Ballard is 9-3 overall and 5-2 in bunched up KingCo 4A. The Beavers are one game behind Skyline for first in the Crown Division.

But Ballard should also be getting help in the coming weeks. Alex Stamey, Ian Scott and Trevor Hansen haven’t played this year because of injuries. Montgomery expects all three to be back in time for a run in the postseason. Stamey started last year at second base while Scott is the team’s returning starter in left field.

The Beavers are averaging a little fewer than five runs per game in their absence. Frank Airey, Alex Livengood and George Chrisafis each had RBIs in the win against Kentwood on Saturday. And when fully healthy, the Beavers’ lineup is the team’s strength.

“A lot of the other coaches in the league know a bunch of our hitters,” Montgomery said, “and I think if you asked any of them, ‘Who should be the top hitting team,’ they would probably say us.”

But it’s been the pitching – a question mark heading into the season – that has carried Ballard for much of this season. The Beavers haven’t allowed more than three runs in their last three games, and the staff has a sub-3.00 ERA this season.

That gives Ballard reason to consider a state title an approachable goal heading into the second half of the season. It would be the first in baseball in school history.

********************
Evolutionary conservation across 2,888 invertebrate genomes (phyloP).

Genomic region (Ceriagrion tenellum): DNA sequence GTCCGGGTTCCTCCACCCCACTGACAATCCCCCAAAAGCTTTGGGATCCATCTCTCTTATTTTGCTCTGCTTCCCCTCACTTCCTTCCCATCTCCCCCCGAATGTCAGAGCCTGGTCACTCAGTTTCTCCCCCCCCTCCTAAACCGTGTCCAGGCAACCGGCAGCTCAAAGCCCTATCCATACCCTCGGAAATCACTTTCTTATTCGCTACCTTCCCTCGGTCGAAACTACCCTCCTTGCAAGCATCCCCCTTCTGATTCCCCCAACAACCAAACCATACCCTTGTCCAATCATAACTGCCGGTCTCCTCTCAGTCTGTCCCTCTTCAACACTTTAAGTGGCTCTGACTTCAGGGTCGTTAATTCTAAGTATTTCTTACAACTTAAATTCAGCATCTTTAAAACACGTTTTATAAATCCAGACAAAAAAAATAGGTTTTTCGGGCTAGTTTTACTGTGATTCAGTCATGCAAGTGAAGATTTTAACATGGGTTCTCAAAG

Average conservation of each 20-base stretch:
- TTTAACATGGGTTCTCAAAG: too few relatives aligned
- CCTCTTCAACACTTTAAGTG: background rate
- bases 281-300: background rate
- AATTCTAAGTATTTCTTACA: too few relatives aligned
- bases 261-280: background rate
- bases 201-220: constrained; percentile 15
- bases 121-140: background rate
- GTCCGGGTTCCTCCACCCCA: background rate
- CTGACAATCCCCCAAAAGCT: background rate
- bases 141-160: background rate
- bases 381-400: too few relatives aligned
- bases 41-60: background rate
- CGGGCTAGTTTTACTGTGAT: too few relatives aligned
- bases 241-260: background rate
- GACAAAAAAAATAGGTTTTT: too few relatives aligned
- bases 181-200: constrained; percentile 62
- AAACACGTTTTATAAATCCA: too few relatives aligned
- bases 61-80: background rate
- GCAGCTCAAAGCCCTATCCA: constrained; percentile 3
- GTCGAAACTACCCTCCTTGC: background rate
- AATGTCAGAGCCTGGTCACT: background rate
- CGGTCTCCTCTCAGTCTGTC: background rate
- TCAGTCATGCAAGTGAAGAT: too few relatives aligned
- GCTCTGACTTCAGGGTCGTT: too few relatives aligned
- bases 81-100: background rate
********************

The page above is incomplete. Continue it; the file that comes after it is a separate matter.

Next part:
“For the last 10 years really, we haven’t done much,” Montgomery said. “It seems like those other schools come over and whoop on the city schools, and so there’s that underdog mentality with these guys.”

Metro League race should be intriguing

In the Metro Mountain Division, Bainbridge and Eastside Catholic are tied for first at 5-1 while Seattle Prep is nipping at both of their heals at 5-2. Bainbridge, in fact, knocked off Eastside Catholic 1-0 on Wednesday. And in the Sound Division, West Seattle sits at 5-1 while Nathan Hale is 8-3 in the league after splitting its last two games against…West Seattle.

Seattle Prep went undefeated in league play last year and won the Mountain Division going away while Chief Sealth pulled away from West Seattle in the Sound Division. The guess here is that those league races will come down to the final game or two this season.